• The United Nations also contains the International Maritime Organization, which oversees the safety and security of shipping as well as the prevention of marine pollution.  This organization enforces the International Convention for the Prevention of Pollution from Ships (MARPOL).  MARPOL is applicable to ships in the Arctic and will become even more important as Global Warming opens new shipping lanes in the Arctic and namely the Northeast Sea route through Russian waters (IMO|About IMO, 2012).
    • The Permanent Forum on Indigenous Issues.  The forum is one of the three UN bodies that are mandated to specifically deal with indigenous peoples issues.  They provide advice and recommendations on these issues to the Social Council, programmes, funds and agencies of the UN through that Council.  This applies to the Arctic because it is one of the avenues that Indigenous tribes, nations and peoples can use to bring awareness to indigenous claims, concerns and rights to arctic nations and the world at large (DSPD Indigenous Issues, 2012).  Russia herself abstained from the voting during the adoption of this declaration (Declaration on the rights of Indigenous Peoples, 2007), but in recent years has been urged and lobbied to adopt this declaration (Russia-Arctic Caucus, 2011).
    • The Agreement on the Conservation of Polar Bears, the Convention on Biological Diversity and the Convention on International Trade in Endangered Species are all other UN instruments and conventions that affect Arctic policy in regards to the wildlife and their protection in their natural habitat in the Arctic (Loukacheva, 2010).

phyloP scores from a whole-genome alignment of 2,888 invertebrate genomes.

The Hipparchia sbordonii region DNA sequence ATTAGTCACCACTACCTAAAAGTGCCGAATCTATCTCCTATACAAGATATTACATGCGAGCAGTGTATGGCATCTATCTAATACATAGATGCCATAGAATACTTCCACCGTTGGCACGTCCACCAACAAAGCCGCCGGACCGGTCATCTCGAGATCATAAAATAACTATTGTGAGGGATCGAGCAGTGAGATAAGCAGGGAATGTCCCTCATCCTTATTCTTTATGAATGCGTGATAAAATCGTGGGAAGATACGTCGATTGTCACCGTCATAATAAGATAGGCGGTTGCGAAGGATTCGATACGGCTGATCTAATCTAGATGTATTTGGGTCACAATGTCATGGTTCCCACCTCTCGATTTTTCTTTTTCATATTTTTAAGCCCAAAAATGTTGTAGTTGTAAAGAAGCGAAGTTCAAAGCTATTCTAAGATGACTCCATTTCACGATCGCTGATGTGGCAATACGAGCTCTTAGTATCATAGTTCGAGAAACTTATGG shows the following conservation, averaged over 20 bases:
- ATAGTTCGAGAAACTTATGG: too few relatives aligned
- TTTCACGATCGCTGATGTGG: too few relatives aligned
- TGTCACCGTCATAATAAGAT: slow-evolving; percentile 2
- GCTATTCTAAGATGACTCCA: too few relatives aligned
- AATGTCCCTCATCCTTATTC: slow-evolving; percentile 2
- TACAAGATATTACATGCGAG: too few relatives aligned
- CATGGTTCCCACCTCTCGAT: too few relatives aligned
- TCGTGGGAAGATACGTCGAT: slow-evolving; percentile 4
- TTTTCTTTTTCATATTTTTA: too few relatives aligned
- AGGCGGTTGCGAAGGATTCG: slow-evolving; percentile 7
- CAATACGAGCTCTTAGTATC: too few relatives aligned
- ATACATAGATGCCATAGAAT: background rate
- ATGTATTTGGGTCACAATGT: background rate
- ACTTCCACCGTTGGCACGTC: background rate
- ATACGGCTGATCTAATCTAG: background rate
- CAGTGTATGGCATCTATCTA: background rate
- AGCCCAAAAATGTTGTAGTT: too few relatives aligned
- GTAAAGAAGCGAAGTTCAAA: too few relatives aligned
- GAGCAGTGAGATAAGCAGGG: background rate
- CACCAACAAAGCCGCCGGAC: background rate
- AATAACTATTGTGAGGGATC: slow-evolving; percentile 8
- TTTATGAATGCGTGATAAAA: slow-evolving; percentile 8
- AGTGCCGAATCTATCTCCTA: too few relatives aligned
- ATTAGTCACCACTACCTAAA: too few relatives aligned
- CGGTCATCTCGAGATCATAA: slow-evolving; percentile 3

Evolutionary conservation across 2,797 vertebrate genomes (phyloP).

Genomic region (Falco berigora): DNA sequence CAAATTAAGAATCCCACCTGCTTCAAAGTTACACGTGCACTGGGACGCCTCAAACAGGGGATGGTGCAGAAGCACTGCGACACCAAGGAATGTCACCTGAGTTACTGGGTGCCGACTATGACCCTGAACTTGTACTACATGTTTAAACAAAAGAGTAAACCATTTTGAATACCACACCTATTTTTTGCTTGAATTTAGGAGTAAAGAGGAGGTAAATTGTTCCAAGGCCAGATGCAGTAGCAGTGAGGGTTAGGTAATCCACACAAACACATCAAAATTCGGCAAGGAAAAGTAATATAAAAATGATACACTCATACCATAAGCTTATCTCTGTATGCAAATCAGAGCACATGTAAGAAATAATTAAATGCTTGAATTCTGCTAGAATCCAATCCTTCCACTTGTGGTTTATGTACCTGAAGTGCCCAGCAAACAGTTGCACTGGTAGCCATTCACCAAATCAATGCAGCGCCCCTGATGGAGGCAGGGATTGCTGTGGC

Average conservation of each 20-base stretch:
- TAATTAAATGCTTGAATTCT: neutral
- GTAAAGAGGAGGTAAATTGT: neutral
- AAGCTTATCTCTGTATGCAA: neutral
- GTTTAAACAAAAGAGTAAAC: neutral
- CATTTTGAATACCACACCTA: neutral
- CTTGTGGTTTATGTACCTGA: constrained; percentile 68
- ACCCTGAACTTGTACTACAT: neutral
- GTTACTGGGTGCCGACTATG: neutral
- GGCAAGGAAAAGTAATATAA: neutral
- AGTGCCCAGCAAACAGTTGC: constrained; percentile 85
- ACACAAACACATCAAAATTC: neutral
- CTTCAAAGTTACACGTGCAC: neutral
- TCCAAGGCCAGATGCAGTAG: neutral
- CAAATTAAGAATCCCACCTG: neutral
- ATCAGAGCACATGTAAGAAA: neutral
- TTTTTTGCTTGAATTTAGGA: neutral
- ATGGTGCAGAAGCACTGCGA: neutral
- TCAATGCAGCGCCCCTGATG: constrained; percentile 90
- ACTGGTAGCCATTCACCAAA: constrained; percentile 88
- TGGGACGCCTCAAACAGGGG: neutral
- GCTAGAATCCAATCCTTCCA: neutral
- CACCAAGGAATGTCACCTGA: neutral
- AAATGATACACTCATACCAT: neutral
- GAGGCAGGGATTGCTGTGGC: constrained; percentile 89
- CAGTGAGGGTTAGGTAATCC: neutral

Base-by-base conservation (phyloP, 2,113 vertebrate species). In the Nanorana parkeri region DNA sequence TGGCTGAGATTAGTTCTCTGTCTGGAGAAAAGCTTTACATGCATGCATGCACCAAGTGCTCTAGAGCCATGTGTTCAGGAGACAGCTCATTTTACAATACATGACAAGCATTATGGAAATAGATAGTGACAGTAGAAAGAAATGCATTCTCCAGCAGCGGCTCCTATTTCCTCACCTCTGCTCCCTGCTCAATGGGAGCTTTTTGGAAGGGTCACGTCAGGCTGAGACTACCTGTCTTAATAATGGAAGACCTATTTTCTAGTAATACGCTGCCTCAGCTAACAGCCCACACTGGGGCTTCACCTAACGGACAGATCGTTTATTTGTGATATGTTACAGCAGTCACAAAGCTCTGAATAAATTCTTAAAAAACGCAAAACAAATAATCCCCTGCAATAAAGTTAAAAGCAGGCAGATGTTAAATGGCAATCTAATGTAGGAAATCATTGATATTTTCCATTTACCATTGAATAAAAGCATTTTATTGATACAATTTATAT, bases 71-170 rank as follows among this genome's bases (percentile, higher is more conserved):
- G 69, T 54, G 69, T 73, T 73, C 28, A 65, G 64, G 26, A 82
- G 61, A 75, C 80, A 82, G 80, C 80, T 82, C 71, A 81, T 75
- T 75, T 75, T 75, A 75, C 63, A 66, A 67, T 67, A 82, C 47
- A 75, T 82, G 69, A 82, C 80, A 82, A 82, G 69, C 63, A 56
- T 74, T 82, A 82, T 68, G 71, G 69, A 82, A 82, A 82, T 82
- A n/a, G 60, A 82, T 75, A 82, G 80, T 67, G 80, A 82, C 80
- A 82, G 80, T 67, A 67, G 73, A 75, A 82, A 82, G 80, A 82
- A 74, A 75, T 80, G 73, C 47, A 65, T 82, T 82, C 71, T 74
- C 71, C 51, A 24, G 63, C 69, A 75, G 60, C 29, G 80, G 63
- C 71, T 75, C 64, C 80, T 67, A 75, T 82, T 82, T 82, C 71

• International Whaling Commission.  This organization introduced in 1946, is charged with the regulation of commercial and scientific Whaling.  They introduce limits on size and numbers of whales that may be taken, designate areas as whale sanctuaries and prescribe when seasons open or close for whaling.  This organization has jurisdiction and plays a part in Arctic policy as indigenous peoples of the Arctic are allowed and do hunt whales as a part of their subsistence and cultural lifestyles (Home page of the International Whaling Commission, 2012).
    • Fisheries.  There are a multitude of national, bilateral and international arrangements for fisheries that are present in or near Arctic waters.
      • The Bilateral (US and Russia) Intergovernmental Conductive Committee
      • The North Pacific Andramous Fish Commission
      • The Norway-Russian Federation Fisheries Commission
      • The Convention on the Conservation and Management of the Pollock Resources in the Central Bering Sea  (Loukacheva, 2010)

       

    • The Inuit Circumpolar Council, which represents Intuits of Alaska, Four regions in Canada and Chukotka in Russia and Greenland.  The stated goals of the ICC are:
    • To strengthen unity among Inuit of the Circumpolar region
    • To promote Inuit rights and interests on the international level